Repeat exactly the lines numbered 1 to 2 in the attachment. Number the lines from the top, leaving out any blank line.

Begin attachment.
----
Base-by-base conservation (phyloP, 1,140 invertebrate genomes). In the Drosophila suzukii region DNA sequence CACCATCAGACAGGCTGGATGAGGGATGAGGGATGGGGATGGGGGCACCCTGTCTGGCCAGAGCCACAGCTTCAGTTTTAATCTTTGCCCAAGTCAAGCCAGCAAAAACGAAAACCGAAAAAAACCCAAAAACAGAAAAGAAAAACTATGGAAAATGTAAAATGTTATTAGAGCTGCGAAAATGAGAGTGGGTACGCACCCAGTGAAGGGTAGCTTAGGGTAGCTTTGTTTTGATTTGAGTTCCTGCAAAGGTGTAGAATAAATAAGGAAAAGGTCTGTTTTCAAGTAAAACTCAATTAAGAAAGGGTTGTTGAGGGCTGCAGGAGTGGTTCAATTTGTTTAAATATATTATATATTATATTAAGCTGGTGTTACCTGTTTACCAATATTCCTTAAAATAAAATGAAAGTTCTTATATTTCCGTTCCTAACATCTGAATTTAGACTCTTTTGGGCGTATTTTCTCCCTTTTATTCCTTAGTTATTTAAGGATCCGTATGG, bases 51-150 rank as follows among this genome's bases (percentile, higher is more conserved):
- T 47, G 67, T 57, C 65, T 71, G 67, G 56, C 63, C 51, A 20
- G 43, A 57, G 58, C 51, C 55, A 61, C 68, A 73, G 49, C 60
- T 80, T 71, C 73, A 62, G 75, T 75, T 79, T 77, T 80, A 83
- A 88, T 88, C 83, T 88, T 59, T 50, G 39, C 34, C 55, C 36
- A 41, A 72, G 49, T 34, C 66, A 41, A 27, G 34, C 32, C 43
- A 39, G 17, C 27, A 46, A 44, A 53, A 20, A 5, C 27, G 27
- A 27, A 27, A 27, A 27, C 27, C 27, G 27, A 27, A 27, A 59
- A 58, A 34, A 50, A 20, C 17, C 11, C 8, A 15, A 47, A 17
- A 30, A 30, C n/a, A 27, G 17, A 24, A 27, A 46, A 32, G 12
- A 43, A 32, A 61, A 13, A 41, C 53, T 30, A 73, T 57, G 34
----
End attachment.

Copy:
Base-by-base conservation (phyloP, 1,140 invertebrate genomes). In the Drosophila suzukii region DNA sequence CACCATCAGACAGGCTGGATGAGGGATGAGGGATGGGGATGGGGGCACCCTGTCTGGCCAGAGCCACAGCTTCAGTTTTAATCTTTGCCCAAGTCAAGCCAGCAAAAACGAAAACCGAAAAAAACCCAAAAACAGAAAAGAAAAACTATGGAAAATGTAAAATGTTATTAGAGCTGCGAAAATGAGAGTGGGTACGCACCCAGTGAAGGGTAGCTTAGGGTAGCTTTGTTTTGATTTGAGTTCCTGCAAAGGTGTAGAATAAATAAGGAAAAGGTCTGTTTTCAAGTAAAACTCAATTAAGAAAGGGTTGTTGAGGGCTGCAGGAGTGGTTCAATTTGTTTAAATATATTATATATTATATTAAGCTGGTGTTACCTGTTTACCAATATTCCTTAAAATAAAATGAAAGTTCTTATATTTCCGTTCCTAACATCTGAATTTAGACTCTTTTGGGCGTATTTTCTCCCTTTTATTCCTTAGTTATTTAAGGATCCGTATGG, bases 51-150 rank as follows among this genome's bases (percentile, higher is more conserved):
- T 47, G 67, T 57, C 65, T 71, G 67, G 56, C 63, C 51, A 20